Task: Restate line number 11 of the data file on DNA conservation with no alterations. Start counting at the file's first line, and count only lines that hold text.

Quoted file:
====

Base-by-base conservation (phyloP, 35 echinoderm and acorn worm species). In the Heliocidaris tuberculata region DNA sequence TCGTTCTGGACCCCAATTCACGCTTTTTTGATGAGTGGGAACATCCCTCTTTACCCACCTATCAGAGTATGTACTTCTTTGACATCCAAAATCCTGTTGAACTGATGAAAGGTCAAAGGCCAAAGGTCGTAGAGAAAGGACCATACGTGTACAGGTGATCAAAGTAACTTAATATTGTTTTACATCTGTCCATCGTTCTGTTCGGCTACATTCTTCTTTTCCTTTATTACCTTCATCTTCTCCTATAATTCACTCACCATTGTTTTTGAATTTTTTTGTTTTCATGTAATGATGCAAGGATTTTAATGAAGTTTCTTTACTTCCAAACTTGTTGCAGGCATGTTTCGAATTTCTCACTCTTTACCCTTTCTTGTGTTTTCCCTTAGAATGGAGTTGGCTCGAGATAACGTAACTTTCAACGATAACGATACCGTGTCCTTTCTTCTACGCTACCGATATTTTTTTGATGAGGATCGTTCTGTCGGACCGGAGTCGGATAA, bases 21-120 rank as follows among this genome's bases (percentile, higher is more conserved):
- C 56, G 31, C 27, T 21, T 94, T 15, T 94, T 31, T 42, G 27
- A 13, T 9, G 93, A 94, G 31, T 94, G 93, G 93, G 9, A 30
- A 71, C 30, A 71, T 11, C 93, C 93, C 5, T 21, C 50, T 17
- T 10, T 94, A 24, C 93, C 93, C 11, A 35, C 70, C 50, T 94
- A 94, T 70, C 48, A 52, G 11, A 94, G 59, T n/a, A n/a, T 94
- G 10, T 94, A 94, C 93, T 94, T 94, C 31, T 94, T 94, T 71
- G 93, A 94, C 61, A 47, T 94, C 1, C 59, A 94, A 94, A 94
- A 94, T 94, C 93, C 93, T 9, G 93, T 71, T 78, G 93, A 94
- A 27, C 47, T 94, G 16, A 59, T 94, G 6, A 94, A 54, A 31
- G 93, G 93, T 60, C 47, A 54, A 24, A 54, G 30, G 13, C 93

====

- G 93, G 93, T 60, C 47, A 54, A 24, A 54, G 30, G 13, C 93